Following warnings from the Marine Conservation Society of increasing numbers of jellyfish along Britain’s coastline, the British Red Cross is warning beach-goers not to trust the old myth that fresh urine is the best treatment for jellyfish stings.
With the recent hot weather increasing sightings of moon, compass, blue and lion’s mane jellyfish, the chances of bathers having a painful encounter with the floating creatures are increasing.
“A sting from a jellyfish can be extremely painful, but trying to treat it with urine isn’t going to make your day any better,” said Joe Mulligan, British Red Cross head of first aid.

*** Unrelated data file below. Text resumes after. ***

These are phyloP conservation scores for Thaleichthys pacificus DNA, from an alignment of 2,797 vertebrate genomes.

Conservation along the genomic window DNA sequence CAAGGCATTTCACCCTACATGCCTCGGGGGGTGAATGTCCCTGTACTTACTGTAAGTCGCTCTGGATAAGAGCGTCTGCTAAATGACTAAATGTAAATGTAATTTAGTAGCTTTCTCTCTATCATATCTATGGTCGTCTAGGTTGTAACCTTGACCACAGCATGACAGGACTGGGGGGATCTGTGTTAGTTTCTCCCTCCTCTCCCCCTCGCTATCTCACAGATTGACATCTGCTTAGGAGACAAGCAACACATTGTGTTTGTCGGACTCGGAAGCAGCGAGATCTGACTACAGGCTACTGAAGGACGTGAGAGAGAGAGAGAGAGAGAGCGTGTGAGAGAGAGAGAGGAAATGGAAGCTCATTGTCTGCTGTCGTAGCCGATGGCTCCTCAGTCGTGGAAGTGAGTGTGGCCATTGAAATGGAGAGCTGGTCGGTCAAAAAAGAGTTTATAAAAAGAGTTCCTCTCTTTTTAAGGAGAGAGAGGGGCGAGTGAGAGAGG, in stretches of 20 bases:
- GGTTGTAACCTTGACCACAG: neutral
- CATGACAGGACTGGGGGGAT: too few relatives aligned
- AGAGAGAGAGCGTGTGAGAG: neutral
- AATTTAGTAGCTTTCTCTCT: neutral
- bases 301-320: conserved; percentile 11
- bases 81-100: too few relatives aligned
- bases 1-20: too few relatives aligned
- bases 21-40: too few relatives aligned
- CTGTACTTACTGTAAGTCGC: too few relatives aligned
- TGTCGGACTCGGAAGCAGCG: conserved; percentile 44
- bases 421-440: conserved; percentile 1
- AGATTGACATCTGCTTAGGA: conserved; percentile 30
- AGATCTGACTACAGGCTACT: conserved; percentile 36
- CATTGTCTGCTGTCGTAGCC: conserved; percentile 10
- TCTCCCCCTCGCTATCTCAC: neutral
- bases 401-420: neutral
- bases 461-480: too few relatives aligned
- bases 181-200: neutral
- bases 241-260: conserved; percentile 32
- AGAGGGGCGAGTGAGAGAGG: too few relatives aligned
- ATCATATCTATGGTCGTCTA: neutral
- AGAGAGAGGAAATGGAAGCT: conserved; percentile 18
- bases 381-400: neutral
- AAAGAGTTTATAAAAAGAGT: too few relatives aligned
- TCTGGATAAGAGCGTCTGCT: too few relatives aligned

“Urine just doesn’t have the right chemical make-up to solve the problem.”
Instead, a better source of treatment is even easier at hand: salty seawater.
“If people have been stung, they need to get out of the water to avoid getting stung again. Once out, slowly pouring seawater over the sting will help ease the pain,” said Joe.
“Doing the same thing with vinegar can be even more effective as the acid helps neutralise the jellyfish sting. But, unless you’re near a chip shop, seawater will probably be easier to find.”
For more easy to follow first aid advice visit www.redcross.org.uk/firstaidtips or download the free Red Cross first aid app http://www.redcross.org.uk/app